My Store:

Lifespan & Marking Requirements of Safety Helmets

Lifespan & Marking Requirements of Safety Helmets

Working Life of Safety Helmets

One of the most common questions asked by tradies requiring personal protective equipment is, what is the working life of a helmet? The answer to this question and indeed all information pertaining to selection, care and use is available in AS/NZS 1800:1998. This standard recommends that in general terms the helmet should be replaced every three years based upon industry testing, however to maintain the helmet, the complete head harness insert must be replaced every two years. Some customers elect to replace the entire helmet at this time or sooner dependent on its overall condition. 

Every helmet has an issue date sticker on the inside of the helmet for the wearer to record their name and date of issue. Three years hence remove the helmet from use or earlier if the helmet has changed in colour, exhibits any signs of wear, or damage due to impact or deterioration (AS/NZS 1800:1998 3.4). 

If the sticker has not been used, replace the helmet three years from the manufacture date stamp under the brim or peak of the helmet. In the centre of the stamp is the year with a direction arrow pointing to the month of that year in which the helmet was made.

The above information is not a definitive statement on the subject matter and is provided as a general outline. Professional advice should be sought before any action is taken in relation to the above subject matter outlined.


Helmet Markings

The Scope of AS/NZS 1901:1997 standard specifies requirements for occupational protective helmets to protect wearers heads from falling objects in building and construction, quarrying, shipbuilding, forestry, and other industrial sectors with similar hazards.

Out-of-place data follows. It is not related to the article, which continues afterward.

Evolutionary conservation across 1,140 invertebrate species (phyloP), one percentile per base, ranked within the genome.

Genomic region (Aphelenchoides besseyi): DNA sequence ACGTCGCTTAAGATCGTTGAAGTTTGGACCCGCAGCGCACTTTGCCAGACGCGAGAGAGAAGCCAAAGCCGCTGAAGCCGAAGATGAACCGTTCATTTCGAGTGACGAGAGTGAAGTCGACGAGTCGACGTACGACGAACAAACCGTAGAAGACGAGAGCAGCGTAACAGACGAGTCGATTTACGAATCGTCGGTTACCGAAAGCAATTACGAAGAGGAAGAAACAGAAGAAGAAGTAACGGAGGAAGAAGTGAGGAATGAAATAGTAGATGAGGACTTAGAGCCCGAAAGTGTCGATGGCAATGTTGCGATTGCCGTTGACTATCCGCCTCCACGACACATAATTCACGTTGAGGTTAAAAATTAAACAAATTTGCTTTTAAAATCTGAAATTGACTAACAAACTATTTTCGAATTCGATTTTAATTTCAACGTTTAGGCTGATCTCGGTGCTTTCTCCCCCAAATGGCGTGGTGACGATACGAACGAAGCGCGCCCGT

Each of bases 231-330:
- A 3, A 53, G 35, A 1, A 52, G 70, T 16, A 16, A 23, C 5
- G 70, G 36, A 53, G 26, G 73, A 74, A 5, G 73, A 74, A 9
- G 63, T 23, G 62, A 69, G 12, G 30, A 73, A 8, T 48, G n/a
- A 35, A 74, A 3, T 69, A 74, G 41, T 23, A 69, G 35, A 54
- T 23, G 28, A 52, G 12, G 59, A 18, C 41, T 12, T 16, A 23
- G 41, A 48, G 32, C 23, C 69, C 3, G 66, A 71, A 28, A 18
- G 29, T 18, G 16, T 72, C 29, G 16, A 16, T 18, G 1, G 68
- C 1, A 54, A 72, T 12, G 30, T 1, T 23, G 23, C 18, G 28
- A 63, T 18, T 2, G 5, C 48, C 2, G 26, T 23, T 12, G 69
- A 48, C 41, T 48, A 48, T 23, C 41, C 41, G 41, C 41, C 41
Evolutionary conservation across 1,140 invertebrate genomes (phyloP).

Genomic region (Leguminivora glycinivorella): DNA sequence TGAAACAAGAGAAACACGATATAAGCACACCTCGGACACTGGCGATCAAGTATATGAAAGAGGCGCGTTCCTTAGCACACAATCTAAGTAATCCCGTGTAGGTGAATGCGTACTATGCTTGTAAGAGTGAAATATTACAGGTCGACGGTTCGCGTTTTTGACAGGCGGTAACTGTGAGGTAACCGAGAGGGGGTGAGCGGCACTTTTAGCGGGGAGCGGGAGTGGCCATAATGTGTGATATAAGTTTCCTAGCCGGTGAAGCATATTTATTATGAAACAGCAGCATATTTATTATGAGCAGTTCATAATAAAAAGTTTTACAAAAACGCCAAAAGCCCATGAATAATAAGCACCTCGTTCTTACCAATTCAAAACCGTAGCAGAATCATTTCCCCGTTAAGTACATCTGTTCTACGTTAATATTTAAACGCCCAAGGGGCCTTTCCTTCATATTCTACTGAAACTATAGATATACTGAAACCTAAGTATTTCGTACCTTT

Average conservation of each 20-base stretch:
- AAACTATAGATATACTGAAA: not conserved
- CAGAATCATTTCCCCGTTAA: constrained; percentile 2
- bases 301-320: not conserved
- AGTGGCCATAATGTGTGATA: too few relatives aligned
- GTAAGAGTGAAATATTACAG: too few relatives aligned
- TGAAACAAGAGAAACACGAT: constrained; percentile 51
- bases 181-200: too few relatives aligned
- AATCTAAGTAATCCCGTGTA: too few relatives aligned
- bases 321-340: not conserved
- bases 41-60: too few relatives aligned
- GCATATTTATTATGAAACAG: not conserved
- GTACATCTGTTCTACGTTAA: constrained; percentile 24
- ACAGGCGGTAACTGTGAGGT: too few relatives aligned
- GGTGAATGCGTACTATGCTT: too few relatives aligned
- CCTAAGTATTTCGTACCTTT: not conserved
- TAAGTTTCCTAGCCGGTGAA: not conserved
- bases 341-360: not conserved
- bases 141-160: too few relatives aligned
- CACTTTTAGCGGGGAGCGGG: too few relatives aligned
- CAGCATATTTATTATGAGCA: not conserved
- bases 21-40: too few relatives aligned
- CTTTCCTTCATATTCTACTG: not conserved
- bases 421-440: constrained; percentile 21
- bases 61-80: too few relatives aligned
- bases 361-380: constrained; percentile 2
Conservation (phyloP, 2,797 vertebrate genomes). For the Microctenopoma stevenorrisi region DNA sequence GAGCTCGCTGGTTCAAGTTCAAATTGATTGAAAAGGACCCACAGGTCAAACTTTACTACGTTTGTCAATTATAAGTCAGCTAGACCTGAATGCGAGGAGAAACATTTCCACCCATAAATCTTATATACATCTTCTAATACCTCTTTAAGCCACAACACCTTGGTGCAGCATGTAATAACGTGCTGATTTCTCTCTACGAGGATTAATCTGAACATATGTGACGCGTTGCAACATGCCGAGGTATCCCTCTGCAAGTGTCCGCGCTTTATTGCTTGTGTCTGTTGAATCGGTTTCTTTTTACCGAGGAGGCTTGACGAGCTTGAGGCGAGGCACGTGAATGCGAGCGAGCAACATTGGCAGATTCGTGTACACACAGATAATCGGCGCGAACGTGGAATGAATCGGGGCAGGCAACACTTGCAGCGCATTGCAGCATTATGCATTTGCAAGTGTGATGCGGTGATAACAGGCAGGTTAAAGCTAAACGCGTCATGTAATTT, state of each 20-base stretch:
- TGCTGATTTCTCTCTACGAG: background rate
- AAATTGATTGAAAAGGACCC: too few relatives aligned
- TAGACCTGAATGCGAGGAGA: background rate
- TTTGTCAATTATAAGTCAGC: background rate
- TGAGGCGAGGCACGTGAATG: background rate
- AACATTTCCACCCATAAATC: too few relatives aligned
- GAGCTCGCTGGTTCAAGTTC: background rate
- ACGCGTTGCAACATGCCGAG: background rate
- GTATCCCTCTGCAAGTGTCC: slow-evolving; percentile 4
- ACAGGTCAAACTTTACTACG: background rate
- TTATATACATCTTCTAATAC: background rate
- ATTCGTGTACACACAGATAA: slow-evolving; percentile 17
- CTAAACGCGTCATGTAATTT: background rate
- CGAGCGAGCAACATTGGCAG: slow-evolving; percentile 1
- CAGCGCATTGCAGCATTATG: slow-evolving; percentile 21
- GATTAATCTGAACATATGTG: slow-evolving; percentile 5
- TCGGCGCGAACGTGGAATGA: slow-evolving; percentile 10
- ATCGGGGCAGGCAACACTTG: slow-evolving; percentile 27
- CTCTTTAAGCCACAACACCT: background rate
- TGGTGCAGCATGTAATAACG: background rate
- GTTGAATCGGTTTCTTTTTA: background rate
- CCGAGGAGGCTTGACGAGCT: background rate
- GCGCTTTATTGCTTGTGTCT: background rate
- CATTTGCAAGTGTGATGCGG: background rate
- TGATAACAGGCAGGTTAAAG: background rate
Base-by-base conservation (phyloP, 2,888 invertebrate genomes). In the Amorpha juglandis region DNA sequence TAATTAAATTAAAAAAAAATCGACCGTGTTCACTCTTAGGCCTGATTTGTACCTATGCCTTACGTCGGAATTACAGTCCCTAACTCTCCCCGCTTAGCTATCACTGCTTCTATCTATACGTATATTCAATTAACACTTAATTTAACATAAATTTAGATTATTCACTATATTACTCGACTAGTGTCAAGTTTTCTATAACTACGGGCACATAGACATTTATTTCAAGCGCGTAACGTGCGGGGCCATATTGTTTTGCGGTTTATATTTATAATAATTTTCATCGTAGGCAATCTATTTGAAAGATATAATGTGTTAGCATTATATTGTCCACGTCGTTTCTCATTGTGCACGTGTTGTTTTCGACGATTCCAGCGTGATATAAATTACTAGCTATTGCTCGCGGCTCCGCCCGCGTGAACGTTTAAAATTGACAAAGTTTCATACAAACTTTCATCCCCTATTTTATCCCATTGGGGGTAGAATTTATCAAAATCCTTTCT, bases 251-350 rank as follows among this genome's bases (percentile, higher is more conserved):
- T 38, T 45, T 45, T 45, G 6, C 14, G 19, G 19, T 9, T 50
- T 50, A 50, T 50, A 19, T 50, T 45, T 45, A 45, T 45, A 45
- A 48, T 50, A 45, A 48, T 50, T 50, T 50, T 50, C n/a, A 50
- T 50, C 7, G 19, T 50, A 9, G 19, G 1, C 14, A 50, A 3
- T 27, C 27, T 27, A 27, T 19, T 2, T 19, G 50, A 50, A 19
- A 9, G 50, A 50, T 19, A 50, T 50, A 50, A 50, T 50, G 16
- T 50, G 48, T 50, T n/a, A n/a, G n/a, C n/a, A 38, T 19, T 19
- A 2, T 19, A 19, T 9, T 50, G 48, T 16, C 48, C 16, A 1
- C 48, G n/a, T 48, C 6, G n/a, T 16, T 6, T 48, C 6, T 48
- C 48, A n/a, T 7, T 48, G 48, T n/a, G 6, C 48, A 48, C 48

These requirements include the construction, materials used ,mechanical strength and finish of both helmet shell and harness. All UniSafe helmet shells are made from premium impact resistant ABS plastic or polycarbonate. 

In compliance with the standards objectives, specifying safety helmets is dependent on hazards involved. AS/NZS 1801:1997 classifies safety helmets into three types:

UniSafe Saftey helmets:

Type 1- General industrial safety helmets.

Type 2- Helmets intended for high temperature workplaces.

Type 3- Helmets intended for bushfire fighting.

UniSafe helmets also incorporate additional design and performance that are over and above the requirements of the standard:

All UniSafe helmets and UniSafe attachments are designed as a system, tested in combination to ensure they meet all performance criteria specified by the standards (AS/NZS 1269- Hearing and AS/NZS 1337- Eye and Face) and are guaranteed to wearers.

Material Courtesy of Scott Safety